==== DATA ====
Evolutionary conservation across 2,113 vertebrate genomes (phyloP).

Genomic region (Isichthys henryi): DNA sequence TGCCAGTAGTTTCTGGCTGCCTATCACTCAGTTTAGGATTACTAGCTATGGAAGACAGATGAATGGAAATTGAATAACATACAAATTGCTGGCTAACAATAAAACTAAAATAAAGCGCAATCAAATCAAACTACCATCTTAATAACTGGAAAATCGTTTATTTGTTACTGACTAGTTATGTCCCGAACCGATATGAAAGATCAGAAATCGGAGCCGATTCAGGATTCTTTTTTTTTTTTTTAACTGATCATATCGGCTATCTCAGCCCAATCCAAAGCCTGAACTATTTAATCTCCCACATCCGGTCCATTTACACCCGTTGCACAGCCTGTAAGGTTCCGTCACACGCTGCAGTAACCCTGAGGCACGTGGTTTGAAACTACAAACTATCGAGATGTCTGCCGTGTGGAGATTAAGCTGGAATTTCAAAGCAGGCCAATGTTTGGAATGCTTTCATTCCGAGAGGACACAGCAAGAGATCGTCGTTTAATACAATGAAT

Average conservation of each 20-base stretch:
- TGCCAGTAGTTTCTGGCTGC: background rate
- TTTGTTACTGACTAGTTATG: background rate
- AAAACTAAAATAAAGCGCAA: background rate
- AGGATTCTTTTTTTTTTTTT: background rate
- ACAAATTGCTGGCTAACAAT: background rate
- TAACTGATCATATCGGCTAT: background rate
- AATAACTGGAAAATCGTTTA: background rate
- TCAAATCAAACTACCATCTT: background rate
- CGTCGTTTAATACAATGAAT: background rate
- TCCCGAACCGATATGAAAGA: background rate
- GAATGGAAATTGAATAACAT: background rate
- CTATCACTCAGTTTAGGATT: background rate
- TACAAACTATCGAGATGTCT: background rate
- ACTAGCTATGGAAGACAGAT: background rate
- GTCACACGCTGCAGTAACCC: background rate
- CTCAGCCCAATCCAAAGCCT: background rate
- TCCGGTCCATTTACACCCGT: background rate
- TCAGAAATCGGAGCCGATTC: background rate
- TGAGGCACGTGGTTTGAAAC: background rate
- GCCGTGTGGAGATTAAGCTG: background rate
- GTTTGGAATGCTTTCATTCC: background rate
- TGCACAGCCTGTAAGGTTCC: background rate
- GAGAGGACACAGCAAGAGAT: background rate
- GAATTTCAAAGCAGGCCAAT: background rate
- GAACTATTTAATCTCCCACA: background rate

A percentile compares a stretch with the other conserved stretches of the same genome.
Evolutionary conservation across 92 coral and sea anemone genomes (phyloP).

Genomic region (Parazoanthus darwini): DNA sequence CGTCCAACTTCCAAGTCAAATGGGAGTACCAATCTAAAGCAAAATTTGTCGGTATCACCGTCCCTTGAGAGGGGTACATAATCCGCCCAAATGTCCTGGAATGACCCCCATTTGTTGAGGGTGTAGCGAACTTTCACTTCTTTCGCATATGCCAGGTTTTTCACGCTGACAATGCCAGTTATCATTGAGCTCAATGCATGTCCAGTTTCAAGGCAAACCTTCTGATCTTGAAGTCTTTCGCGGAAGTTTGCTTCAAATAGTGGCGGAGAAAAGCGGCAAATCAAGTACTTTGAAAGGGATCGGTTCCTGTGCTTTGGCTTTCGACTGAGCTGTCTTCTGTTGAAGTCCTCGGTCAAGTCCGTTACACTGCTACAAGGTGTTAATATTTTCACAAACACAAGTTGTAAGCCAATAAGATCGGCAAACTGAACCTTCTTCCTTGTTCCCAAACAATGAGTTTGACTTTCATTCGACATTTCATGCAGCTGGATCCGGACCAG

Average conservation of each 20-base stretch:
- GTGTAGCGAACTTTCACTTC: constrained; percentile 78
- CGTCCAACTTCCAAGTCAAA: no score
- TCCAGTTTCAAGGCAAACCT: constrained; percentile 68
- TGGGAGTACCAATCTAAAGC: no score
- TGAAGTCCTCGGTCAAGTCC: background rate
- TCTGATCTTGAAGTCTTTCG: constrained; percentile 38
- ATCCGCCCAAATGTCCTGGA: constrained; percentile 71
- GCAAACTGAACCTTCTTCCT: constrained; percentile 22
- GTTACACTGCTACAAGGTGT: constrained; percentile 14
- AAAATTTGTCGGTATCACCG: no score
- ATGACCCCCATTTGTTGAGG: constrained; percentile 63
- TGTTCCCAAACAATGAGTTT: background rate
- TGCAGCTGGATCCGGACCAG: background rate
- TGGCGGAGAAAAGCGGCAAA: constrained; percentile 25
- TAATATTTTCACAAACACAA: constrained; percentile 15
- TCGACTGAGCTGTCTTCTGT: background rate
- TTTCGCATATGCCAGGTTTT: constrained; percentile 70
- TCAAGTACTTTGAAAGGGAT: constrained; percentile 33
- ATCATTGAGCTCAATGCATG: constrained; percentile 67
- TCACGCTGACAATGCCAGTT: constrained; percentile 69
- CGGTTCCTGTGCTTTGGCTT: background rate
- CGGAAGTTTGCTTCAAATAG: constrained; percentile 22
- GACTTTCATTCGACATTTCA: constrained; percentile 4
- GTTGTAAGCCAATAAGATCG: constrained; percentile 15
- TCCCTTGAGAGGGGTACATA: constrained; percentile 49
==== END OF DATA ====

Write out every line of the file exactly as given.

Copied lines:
Evolutionary conservation across 2,113 vertebrate genomes (phyloP).

Genomic region (Isichthys henryi): DNA sequence TGCCAGTAGTTTCTGGCTGCCTATCACTCAGTTTAGGATTACTAGCTATGGAAGACAGATGAATGGAAATTGAATAACATACAAATTGCTGGCTAACAATAAAACTAAAATAAAGCGCAATCAAATCAAACTACCATCTTAATAACTGGAAAATCGTTTATTTGTTACTGACTAGTTATGTCCCGAACCGATATGAAAGATCAGAAATCGGAGCCGATTCAGGATTCTTTTTTTTTTTTTTAACTGATCATATCGGCTATCTCAGCCCAATCCAAAGCCTGAACTATTTAATCTCCCACATCCGGTCCATTTACACCCGTTGCACAGCCTGTAAGGTTCCGTCACACGCTGCAGTAACCCTGAGGCACGTGGTTTGAAACTACAAACTATCGAGATGTCTGCCGTGTGGAGATTAAGCTGGAATTTCAAAGCAGGCCAATGTTTGGAATGCTTTCATTCCGAGAGGACACAGCAAGAGATCGTCGTTTAATACAATGAAT

Average conservation of each 20-base stretch:
- TGCCAGTAGTTTCTGGCTGC: background rate
- TTTGTTACTGACTAGTTATG: background rate
- AAAACTAAAATAAAGCGCAA: background rate
- AGGATTCTTTTTTTTTTTTT: background rate
- ACAAATTGCTGGCTAACAAT: background rate
- TAACTGATCATATCGGCTAT: background rate
- AATAACTGGAAAATCGTTTA: background rate
- TCAAATCAAACTACCATCTT: background rate
- CGTCGTTTAATACAATGAAT: background rate
- TCCCGAACCGATATGAAAGA: background rate
- GAATGGAAATTGAATAACAT: background rate
- CTATCACTCAGTTTAGGATT: background rate
- TACAAACTATCGAGATGTCT: background rate
- ACTAGCTATGGAAGACAGAT: background rate
- GTCACACGCTGCAGTAACCC: background rate
- CTCAGCCCAATCCAAAGCCT: background rate
- TCCGGTCCATTTACACCCGT: background rate
- TCAGAAATCGGAGCCGATTC: background rate
- TGAGGCACGTGGTTTGAAAC: background rate
- GCCGTGTGGAGATTAAGCTG: background rate
- GTTTGGAATGCTTTCATTCC: background rate
- TGCACAGCCTGTAAGGTTCC: background rate
- GAGAGGACACAGCAAGAGAT: background rate
- GAATTTCAAAGCAGGCCAAT: background rate
- GAACTATTTAATCTCCCACA: background rate

A percentile compares a stretch with the other conserved stretches of the same genome.
Evolutionary conservation across 92 coral and sea anemone genomes (phyloP).

Genomic region (Parazoanthus darwini): DNA sequence CGTCCAACTTCCAAGTCAAATGGGAGTACCAATCTAAAGCAAAATTTGTCGGTATCACCGTCCCTTGAGAGGGGTACATAATCCGCCCAAATGTCCTGGAATGACCCCCATTTGTTGAGGGTGTAGCGAACTTTCACTTCTTTCGCATATGCCAGGTTTTTCACGCTGACAATGCCAGTTATCATTGAGCTCAATGCATGTCCAGTTTCAAGGCAAACCTTCTGATCTTGAAGTCTTTCGCGGAAGTTTGCTTCAAATAGTGGCGGAGAAAAGCGGCAAATCAAGTACTTTGAAAGGGATCGGTTCCTGTGCTTTGGCTTTCGACTGAGCTGTCTTCTGTTGAAGTCCTCGGTCAAGTCCGTTACACTGCTACAAGGTGTTAATATTTTCACAAACACAAGTTGTAAGCCAATAAGATCGGCAAACTGAACCTTCTTCCTTGTTCCCAAACAATGAGTTTGACTTTCATTCGACATTTCATGCAGCTGGATCCGGACCAG

Average conservation of each 20-base stretch:
- GTGTAGCGAACTTTCACTTC: constrained; percentile 78
- CGTCCAACTTCCAAGTCAAA: no score
- TCCAGTTTCAAGGCAAACCT: constrained; percentile 68
- TGGGAGTACCAATCTAAAGC: no score
- TGAAGTCCTCGGTCAAGTCC: background rate
- TCTGATCTTGAAGTCTTTCG: constrained; percentile 38
- ATCCGCCCAAATGTCCTGGA: constrained; percentile 71
- GCAAACTGAACCTTCTTCCT: constrained; percentile 22
- GTTACACTGCTACAAGGTGT: constrained; percentile 14
- AAAATTTGTCGGTATCACCG: no score
- ATGACCCCCATTTGTTGAGG: constrained; percentile 63
- TGTTCCCAAACAATGAGTTT: background rate
- TGCAGCTGGATCCGGACCAG: background rate
- TGGCGGAGAAAAGCGGCAAA: constrained; percentile 25
- TAATATTTTCACAAACACAA: constrained; percentile 15
- TCGACTGAGCTGTCTTCTGT: background rate
- TTTCGCATATGCCAGGTTTT: constrained; percentile 70
- TCAAGTACTTTGAAAGGGAT: constrained; percentile 33
- ATCATTGAGCTCAATGCATG: constrained; percentile 67
- TCACGCTGACAATGCCAGTT: constrained; percentile 69
- CGGTTCCTGTGCTTTGGCTT: background rate
- CGGAAGTTTGCTTCAAATAG: constrained; percentile 22
- GACTTTCATTCGACATTTCA: constrained; percentile 4
- GTTGTAAGCCAATAAGATCG: constrained; percentile 15
- TCCCTTGAGAGGGGTACATA: constrained; percentile 49